Rembrandt’s Jeremiah Lamenting the Destruction of Jerusalem depicts the prophet mourning the loss of the city, which can just be made out on the left hand side. Portrayed in sharp detail against an otherwise soft background, Jeremiah leans to his left, propped up by a large book marked Bibel. The position of the prophet is somewhat reminiscent of Michelangelo’s portrayal of the same prophet in his earlier Sistine Chapel fresco (1508-1512 CE). Jeremiah 39–52 records the fall of Jerusalem and its immediate aftermath. Unlike Ezekiel, whose book speaks from the perspective of Babylonian exile, the book of Jeremiah speaks with the voice of those left behind in Judah; the prophet, it says, was granted permission to stay in Judah by the Babylonian king, Nebuchadnezzar. When Jeremiah left Judah with others who had been left in Judah by the Babylonians, he went Egypt. Jeremiah was traditionally also considered the author of the book of Lamentations. This is attested even in the early translations of the Bible—the Septuagint, the translation into Greek, for example, includes a superscription that ends 'Jeremiah sat weeping, and lamented this lament over Jerusalem'. The perceived connection between Jeremiah and Lamentations is due in part to the two books' linguistic similarities, although this may simply be due to their shared subject matter and close chronological proximity. 2 Chronicles 35:25 records Jeremiah chanting a lament over the death of Josiah the king, which may have helped the two books to be connected in the subsequent tradition.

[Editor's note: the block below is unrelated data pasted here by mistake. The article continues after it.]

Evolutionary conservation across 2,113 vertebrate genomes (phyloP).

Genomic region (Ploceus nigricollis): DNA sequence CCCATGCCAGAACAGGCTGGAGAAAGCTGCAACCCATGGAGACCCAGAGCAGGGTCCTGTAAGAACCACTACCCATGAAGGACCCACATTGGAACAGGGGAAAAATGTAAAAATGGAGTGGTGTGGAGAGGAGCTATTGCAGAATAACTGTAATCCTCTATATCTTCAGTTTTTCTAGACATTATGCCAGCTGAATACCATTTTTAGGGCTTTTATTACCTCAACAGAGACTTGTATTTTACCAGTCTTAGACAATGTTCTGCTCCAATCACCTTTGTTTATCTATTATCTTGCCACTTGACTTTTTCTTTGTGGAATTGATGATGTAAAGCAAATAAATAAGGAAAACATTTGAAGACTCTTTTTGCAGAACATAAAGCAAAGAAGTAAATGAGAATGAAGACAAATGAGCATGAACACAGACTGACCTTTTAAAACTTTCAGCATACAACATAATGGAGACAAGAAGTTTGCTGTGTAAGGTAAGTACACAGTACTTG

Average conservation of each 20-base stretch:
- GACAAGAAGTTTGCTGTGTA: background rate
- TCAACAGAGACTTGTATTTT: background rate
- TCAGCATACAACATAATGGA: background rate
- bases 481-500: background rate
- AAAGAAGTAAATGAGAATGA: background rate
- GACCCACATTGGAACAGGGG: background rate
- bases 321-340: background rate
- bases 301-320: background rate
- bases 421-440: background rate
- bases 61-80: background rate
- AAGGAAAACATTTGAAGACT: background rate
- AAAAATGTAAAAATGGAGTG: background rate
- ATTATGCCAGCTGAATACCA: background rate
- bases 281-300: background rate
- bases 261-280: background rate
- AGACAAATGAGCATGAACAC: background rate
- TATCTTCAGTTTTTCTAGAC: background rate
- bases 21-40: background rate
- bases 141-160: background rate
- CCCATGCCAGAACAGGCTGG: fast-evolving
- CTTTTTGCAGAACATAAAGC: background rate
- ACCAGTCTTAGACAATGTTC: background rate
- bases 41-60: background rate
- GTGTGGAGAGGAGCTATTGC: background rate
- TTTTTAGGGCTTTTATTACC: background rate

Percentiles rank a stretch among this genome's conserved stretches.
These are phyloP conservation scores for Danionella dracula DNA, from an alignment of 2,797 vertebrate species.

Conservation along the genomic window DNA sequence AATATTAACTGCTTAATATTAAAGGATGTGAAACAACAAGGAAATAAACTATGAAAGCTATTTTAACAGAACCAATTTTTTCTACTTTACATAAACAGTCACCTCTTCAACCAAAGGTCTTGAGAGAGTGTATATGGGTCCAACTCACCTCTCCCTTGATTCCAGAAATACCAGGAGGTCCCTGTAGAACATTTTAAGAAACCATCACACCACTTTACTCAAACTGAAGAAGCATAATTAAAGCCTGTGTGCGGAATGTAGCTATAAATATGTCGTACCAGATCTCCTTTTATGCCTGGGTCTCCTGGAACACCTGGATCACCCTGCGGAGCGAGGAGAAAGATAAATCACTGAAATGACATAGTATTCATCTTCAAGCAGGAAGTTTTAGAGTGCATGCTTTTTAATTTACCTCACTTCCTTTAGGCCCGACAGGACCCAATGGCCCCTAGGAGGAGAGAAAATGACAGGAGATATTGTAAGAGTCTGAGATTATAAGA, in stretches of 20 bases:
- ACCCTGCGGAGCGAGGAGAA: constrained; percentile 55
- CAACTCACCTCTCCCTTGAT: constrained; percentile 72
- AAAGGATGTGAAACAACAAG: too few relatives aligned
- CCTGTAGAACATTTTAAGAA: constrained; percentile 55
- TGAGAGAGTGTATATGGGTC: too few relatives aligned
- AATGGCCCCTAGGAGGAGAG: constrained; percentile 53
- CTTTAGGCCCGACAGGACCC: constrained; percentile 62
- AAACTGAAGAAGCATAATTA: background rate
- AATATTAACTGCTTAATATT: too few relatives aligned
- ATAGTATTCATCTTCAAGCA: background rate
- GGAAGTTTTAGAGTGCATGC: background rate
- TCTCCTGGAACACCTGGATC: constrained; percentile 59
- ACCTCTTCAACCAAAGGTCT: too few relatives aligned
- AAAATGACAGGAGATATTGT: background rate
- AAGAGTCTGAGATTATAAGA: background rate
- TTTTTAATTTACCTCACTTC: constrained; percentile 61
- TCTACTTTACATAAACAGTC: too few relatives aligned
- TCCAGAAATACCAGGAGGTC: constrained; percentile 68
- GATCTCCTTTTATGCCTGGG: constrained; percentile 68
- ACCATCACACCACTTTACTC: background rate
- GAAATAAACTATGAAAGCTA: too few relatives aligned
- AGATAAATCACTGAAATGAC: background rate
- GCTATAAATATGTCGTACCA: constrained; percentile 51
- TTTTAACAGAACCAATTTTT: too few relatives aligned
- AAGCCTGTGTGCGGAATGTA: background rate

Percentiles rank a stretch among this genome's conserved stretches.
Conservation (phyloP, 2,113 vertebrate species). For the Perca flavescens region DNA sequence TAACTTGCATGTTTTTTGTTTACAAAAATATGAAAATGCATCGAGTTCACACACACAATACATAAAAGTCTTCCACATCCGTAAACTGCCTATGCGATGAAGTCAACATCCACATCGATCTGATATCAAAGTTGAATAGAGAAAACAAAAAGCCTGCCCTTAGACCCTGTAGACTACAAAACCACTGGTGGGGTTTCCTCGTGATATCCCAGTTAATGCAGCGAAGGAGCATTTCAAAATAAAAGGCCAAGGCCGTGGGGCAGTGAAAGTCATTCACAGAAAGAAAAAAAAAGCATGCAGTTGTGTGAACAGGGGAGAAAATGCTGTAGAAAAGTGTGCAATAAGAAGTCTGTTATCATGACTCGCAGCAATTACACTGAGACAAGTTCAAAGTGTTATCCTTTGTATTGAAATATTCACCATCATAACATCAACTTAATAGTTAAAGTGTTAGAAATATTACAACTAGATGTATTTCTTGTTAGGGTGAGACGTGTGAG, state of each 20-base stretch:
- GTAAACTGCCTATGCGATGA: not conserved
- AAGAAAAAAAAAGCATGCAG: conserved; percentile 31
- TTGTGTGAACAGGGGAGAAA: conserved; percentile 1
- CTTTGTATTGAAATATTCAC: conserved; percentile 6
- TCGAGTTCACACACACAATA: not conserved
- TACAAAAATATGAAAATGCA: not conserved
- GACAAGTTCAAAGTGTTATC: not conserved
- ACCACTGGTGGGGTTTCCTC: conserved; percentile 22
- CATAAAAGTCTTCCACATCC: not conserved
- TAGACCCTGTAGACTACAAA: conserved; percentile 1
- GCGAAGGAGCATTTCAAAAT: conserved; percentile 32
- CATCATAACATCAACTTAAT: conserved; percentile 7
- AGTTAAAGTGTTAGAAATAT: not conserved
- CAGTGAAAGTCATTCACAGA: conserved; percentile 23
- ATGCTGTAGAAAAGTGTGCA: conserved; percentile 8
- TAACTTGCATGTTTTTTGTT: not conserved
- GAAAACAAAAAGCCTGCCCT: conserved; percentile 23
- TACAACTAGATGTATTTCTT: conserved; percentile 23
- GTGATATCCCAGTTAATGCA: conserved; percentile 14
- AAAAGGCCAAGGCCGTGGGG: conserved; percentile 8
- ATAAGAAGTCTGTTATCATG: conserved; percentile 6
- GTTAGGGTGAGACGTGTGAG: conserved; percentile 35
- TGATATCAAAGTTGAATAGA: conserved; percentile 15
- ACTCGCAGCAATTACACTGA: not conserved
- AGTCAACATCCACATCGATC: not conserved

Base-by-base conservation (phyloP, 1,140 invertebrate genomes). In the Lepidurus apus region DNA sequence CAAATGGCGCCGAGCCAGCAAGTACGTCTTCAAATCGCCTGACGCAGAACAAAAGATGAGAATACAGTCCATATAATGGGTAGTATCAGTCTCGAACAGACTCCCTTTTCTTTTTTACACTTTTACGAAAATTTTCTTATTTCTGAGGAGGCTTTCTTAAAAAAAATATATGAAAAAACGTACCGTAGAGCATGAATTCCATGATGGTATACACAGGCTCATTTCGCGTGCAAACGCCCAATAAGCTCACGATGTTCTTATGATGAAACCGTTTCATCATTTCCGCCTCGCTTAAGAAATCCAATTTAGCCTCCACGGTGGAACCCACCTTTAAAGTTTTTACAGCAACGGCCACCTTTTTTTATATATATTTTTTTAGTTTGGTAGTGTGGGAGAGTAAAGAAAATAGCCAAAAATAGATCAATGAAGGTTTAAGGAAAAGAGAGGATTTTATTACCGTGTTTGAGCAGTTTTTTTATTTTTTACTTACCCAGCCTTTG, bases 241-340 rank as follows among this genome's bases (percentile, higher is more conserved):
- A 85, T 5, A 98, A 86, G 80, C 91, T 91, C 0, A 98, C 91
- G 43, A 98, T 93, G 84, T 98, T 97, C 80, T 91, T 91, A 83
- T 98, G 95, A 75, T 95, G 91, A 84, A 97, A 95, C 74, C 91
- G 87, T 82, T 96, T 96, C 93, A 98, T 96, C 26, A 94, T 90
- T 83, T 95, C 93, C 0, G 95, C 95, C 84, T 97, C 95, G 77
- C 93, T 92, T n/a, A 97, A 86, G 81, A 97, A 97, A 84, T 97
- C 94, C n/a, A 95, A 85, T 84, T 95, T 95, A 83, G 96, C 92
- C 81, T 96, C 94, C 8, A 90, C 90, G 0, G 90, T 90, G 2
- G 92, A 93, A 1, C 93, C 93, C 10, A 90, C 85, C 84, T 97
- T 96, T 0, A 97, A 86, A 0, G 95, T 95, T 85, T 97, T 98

The most famous of all settings of Lamentations is that composed by Thomas Tallis in the middle of the sixteenth century CE. By the time that Tallis composed this work, the text of the Lamentations was an established part of the liturgy of Holy Week. European Christianity thus used the texts of the Lamentations—which had been written either as a direct reaction to the destruction of Jerusalem at the hands of the Babylonians, or in order to recall the horror of the destruction during the rededication of the newly rebuilt temple in the late sixth century BCE—to express despair at the liturgically re-lived crucifixion of Jesus Christ. Tallis used the Latin text of the Vulgate translation of the Bible. The Hebrew poetry of Lamentations used a stylistic device quite common in Semitic languages: it was written as an acrostic. Instead of spelling out a word or name with the first letter of each verse, Lamentations goes through the letters of the alphabet in their Hebrew order—aleph, bet, gimel, daleth, he, and so on. In order to preserve this feature, the Vulgate translation has the name of the Hebrew letters preceding each verse, and Tallis, like most other composers included that into his music. By Tallis' time, it had already become common to compose the names of the Hebrew letters in a different style to the rest of the setting, perhaps comparable to the way the first letter in an illuminated manuscript often differed from that of other letters on the same page.